Siempre Mujer fills this role admirably with a wide range of advice-type articles geared mainly toward women. This U.S. magazine is published by the people who brought you the Martha Stewart magazine and includes fashion and beauty tips, as well as health and wellness advice to address a woman’s physical and emotional well-being.
You’ll also find long-form articles, fun interviews with celebrities and a wide variety of lifestyle topics from relationships to recipes. If you want to know how Spanish-speaking women live their best lives, you should give this magazine a try.
A lot of people talk about wanting to be healthy, but maybe you take it a step further. You stay on top of the latest nutritional trends. You do yoga in the park. Or, hey, maybe you want to do these things but you don’t know where to start.
Well, guess what? It’s not just you. And it’s not just English-speaking Americans.
Like the name suggests, Cuerpomente (body/mind) is all about health and well-being. You’ll find articles, columns and advice on a variety of health-related topics like nutrition, exercise and natural therapy. The magazine also features inspirational stories and lessons on meditation and mindfulness for coping with day-to-day stress.
You can expect to learn which health trends are being talked about in Spain and which ones you may want to use to further your own cuerpo and mente.
If you’re always reading and sharing articles about the latest science factoids, this one is for you. Muy Interesante is chock-full of articles from pretty much every scientific discipline.
You’ll find natural wonders, history and prehistory and the latest scientific advancements. The writing’s clear and accessible, so you can expect to pick up some shiny new vocabulary without getting too overwhelmed.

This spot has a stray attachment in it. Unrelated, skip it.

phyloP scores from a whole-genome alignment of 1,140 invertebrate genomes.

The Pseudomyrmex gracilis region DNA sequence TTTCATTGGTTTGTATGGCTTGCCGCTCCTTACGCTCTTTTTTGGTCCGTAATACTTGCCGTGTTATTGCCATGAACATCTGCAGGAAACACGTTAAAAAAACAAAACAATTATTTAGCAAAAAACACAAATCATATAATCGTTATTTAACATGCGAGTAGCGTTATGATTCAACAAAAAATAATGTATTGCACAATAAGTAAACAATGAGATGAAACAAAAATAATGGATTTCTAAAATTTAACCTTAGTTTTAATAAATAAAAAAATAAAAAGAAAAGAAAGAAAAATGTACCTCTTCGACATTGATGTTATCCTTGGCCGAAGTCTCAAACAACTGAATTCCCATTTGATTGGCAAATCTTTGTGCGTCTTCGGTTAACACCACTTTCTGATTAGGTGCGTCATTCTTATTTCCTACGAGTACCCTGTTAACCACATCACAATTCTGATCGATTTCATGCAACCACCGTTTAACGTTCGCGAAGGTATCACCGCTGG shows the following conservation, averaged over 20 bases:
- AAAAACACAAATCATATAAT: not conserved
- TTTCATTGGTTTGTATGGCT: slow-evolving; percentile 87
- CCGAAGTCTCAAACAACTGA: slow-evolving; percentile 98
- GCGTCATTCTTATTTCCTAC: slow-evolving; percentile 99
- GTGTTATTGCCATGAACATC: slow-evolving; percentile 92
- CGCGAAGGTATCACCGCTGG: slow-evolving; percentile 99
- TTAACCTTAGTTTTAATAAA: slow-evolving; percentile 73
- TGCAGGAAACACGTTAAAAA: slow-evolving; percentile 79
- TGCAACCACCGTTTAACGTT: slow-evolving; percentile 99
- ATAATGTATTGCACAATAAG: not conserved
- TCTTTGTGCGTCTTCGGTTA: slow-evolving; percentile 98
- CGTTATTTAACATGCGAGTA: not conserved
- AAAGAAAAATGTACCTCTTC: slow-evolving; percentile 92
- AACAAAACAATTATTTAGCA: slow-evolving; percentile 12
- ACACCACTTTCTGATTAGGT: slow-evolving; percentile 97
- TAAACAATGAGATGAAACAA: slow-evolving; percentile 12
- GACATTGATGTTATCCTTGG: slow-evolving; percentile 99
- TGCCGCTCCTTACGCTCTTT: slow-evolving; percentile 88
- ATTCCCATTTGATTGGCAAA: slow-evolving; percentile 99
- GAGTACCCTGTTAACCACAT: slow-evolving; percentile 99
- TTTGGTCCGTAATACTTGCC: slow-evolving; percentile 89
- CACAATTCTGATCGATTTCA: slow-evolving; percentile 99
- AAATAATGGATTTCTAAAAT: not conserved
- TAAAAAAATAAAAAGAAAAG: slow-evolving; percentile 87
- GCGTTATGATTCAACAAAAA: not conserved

Science is universal, but Muy Interesante does it with a Spanish-speaking flavor. The magazine publishes different versions in Spain and throughout Latin America, sometimes with content that’s distinctly relevant to each region (a look at pre-Colombian democracy in the Mexican version, for instance).
Try picking up a version from a region you’re interested in and get ready to learn more than just Spanish.
If National Geographic has taught us anything, it’s that no one is going to take you seriously as a magazine if you don’t have a kid version.
Like its parent, Muy Interesante Junior offers a wide array of fun-fact science and has a few regional variants. The articles are a little shorter, and the magazine also includes brain teasers (Spanish logic puzzles, anyone?) and kid-friendly lessons on staying healthy, taking care of the environment and so forth.
This magazine is ideal for younger language learners who are already reading at a high level. The topics are accessible to adults as well, so this is another one to check out if you want to read about science.
If home decor is your passion, if you’re always on the lookout for new ideas to freshen up your living space and if you’d like to know how they’re decorating their homes in Spain nowadays, El Mueble is the magazine for you. The magazine offers helpful inspiration for furniture and home accents as well as DIY projects (and yes, they actually say DIY in Spanish.)
You’ll also find glossy features on Spanish homes and their owners and a few miscellaneous topics, such as travel and cooking. Go on, give it a try—but don’t be surprised if you find yourself buying a new furniture set before you’re through.
The status of the telenovela (soap opera) in the Spanish-speaking culture is pretty legendary, and as surely as we have our Soap Opera Digest, Spanish speakers like to keep up with on-screen stories via print publications after the credits roll.
Whether you’re already immersed in one or more telenovelas or you’re thinking about watching a show for the first time, a magazine can be a good way to help you learn more.
One such publication is teleNOVELA, which hails from Spain and includes recaps and actor profiles from a slough of current TV series. It’s a great way to keep up with all the amor (love) and traición (betrayal) happening on the small screen.
Plus—who knows?—you may pick up a new addiction as part of the bargain.
If none of these topics interest you, that’s perfectly all right! Like I said, there are a lot of Spanish magazines out there. The most important thing is that you find one that interests you and that will help you learn.
So start looking—and once you’ve found your magazine, get ready to practice reading in a whole new way.